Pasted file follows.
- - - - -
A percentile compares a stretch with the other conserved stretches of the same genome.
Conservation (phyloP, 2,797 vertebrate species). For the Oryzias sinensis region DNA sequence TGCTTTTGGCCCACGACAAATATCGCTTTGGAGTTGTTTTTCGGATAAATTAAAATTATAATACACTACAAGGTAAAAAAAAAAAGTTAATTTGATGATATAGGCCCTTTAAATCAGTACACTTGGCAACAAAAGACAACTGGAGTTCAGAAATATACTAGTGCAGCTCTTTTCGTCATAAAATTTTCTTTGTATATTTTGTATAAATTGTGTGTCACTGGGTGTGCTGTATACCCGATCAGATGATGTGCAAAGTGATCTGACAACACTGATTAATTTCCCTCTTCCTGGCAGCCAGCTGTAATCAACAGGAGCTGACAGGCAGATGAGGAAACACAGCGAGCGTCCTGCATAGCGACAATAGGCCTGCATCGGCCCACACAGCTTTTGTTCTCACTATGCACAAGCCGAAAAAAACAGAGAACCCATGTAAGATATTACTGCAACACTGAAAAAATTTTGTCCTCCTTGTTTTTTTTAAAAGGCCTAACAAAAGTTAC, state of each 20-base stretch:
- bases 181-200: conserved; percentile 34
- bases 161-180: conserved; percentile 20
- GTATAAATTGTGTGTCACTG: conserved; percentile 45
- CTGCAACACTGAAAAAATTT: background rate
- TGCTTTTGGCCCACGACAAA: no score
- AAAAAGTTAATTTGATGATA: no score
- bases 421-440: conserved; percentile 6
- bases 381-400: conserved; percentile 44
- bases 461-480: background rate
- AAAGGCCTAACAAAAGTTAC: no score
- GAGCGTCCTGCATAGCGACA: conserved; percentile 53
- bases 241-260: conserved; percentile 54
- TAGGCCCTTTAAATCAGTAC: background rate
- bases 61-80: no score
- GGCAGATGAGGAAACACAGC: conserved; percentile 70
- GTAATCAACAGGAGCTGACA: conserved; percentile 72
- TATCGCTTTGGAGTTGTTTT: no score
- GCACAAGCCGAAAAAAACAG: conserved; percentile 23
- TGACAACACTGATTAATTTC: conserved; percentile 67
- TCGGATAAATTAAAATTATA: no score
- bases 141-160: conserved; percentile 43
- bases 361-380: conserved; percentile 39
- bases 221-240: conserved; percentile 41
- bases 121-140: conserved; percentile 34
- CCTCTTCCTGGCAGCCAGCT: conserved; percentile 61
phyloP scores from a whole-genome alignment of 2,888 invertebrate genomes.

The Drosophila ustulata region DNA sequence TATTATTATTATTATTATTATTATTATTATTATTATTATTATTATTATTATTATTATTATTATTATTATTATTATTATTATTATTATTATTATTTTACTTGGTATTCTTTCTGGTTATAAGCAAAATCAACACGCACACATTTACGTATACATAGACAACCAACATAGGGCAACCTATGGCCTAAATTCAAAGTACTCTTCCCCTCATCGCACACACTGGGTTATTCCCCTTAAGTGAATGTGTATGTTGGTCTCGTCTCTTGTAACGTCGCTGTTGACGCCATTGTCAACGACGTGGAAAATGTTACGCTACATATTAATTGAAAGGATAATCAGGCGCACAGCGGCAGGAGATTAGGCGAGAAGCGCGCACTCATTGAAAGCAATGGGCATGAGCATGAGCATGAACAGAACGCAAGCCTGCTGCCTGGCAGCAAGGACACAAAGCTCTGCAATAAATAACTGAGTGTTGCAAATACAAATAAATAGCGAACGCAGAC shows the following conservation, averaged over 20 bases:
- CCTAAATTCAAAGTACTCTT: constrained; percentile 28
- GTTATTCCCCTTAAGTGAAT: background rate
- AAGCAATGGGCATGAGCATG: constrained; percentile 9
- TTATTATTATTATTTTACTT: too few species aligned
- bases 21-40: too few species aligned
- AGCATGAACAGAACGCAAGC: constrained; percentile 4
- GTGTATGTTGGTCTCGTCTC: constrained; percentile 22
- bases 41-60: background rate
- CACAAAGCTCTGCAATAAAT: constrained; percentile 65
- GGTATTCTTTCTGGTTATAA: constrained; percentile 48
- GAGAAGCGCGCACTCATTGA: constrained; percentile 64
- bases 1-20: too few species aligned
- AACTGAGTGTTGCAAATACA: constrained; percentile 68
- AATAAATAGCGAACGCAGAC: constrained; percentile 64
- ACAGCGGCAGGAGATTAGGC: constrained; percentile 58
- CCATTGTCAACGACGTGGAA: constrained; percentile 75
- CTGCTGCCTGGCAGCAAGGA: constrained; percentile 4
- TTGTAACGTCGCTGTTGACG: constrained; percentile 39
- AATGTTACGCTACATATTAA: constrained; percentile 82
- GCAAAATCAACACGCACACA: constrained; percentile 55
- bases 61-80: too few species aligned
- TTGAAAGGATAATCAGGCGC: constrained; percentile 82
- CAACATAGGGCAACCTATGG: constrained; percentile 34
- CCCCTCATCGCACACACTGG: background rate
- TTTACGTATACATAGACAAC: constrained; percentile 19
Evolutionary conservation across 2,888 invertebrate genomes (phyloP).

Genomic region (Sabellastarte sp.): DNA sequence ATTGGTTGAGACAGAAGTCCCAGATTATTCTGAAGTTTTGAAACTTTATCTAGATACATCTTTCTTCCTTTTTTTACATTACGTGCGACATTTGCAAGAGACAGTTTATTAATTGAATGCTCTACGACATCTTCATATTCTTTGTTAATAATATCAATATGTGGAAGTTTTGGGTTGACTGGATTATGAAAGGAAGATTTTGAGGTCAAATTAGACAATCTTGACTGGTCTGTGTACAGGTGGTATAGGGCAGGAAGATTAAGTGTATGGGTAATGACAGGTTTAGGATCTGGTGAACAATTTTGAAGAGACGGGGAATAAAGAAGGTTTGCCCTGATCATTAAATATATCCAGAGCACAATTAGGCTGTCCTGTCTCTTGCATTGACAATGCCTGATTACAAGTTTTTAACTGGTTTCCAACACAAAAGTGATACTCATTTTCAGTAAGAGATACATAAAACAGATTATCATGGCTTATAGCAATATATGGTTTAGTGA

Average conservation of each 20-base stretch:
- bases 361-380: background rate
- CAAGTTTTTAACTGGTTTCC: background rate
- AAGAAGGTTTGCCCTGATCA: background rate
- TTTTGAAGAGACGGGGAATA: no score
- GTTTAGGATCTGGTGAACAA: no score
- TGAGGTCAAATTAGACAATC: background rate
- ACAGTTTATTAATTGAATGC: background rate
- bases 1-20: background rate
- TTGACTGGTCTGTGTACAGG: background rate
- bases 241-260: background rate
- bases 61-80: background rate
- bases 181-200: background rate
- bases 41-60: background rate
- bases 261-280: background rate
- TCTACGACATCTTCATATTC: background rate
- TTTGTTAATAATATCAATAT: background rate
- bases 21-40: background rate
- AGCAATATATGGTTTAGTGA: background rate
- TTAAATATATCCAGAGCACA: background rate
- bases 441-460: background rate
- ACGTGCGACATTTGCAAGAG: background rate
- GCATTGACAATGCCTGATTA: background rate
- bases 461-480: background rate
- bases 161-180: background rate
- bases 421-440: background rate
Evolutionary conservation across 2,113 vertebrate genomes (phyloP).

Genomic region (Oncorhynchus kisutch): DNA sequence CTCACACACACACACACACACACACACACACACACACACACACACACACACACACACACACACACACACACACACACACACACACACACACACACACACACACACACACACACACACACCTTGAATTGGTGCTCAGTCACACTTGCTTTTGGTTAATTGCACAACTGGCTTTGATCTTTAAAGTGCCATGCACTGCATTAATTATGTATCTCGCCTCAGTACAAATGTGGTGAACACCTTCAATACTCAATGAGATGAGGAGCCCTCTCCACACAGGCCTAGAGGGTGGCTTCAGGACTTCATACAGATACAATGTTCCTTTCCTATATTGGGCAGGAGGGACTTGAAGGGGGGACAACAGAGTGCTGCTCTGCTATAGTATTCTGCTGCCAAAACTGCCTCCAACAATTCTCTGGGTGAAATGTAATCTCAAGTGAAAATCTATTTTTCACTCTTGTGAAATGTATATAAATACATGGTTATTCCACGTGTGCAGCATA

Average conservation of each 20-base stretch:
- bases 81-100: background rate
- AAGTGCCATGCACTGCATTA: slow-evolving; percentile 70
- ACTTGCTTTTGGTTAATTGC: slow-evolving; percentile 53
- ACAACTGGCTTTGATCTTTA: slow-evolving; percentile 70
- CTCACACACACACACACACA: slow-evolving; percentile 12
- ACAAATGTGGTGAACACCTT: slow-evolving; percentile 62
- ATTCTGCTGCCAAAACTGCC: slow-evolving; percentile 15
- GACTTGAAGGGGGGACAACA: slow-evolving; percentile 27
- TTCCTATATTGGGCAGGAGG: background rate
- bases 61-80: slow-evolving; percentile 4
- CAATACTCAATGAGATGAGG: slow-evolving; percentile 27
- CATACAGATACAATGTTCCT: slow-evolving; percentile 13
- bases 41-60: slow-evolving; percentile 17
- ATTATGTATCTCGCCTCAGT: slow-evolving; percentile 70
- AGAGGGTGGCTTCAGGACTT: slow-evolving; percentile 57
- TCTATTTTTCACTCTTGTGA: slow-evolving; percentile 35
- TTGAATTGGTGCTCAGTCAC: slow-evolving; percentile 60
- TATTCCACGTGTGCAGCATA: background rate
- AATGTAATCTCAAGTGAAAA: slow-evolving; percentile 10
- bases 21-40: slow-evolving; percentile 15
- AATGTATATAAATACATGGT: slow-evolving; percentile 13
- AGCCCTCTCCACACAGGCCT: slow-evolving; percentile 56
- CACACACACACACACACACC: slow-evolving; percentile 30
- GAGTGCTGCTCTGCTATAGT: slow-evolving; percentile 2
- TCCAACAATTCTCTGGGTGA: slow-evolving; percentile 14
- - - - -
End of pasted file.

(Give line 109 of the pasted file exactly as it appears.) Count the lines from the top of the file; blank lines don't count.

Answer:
- GAGTGCTGCTCTGCTATAGT: slow-evolving; percentile 2